A horse in nature spends most of the time grazing with a herd. This natural situation addresses three important aspects of horse health: digestive health, physical health and mental health. Digestive health is supported by the type of feed and the continuous availability of it. Physical health is supported by the freedom to move and eating from ground level. Mental health is supported by the amount of time spent eating and being in a natural environment with friends.
You can start making your current feeding regime more in line with this natural situation by adapting the following two feeding tips.
The commonly offered rule of thumb is to feed about 2 kilograms of hay for each 100 kilograms of body weight every day. This is about one big pile of loose hay of 1 by 1 by 1.5 meters high for a pony and two of those piles for a horse. To illustrate, the average in-house door is about 2 meters in height. If your hay comes in bales which have been cut in multiple slices, then weight a slice to estimate how much your horse might need.
The slices I come across often weight about 1 kilogram. The available roughage should be spread throughout the day and night as much as possible to help prevent boredom.
Haylage and silage contain more water and are therefore heavier - rules of thumb for these feeds are about 2.7 kilograms for haylage and 4.4 kilograms for silage per 100 kilograms of body weight.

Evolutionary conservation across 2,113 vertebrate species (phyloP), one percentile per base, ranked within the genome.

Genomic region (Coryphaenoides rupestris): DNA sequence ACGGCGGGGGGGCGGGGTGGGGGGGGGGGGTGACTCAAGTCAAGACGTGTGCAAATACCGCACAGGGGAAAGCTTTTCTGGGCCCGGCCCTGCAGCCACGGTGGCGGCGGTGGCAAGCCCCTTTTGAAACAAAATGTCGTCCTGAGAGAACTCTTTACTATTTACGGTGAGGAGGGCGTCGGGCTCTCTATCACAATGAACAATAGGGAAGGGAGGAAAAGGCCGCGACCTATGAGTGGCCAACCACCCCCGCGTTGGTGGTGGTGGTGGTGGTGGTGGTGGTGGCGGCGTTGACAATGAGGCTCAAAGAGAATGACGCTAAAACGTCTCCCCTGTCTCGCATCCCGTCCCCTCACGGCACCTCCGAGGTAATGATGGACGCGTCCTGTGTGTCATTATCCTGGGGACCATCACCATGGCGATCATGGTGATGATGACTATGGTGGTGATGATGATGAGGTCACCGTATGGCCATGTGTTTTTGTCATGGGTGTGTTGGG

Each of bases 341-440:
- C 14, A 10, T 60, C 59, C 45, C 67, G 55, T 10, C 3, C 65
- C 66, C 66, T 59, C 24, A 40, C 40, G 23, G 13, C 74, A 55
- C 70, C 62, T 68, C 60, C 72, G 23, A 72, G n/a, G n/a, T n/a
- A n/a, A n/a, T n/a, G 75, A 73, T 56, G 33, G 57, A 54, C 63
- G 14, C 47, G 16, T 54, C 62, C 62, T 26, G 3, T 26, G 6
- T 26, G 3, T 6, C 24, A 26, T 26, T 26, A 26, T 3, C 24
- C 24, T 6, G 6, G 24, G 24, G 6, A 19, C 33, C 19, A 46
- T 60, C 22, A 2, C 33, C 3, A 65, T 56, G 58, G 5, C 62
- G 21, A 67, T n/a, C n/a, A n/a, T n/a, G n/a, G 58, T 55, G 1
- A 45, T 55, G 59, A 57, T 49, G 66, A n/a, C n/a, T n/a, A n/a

According to Natural Feeding, roughage should be supplied continuously. The roughage provided does, however, need to suit the requirements of the horse; feeding an unsuitable roughage can cause problems, as can feeding insufficient roughage.
When horses graze, their heads are close to the ground. As explained in chapter 2 of my book, the horse's body is able to be in this grazing position without much muscular effort and without using much energy. In contrast, lifting the head up for the majority of the day can cause back and neck problems. Provide feed near or on the ground so your horse can adopt his/her natural stance.
Roughage should remain clean. When stabled, this can be done by placing the roughage on the floor outside the stable, where the horse can reach if from within the table. Outdoors, the most obvious way to feed from the floor is by letting a horse graze on pasture. In a sandy paddock, hay ban be provided at ground level in a bucket to prevent it from getting mixed with sand from the paddock.
These tips are part of the 'Practical feeding tips' section of the book 'Natural Feeding for Horses', which can be bought here.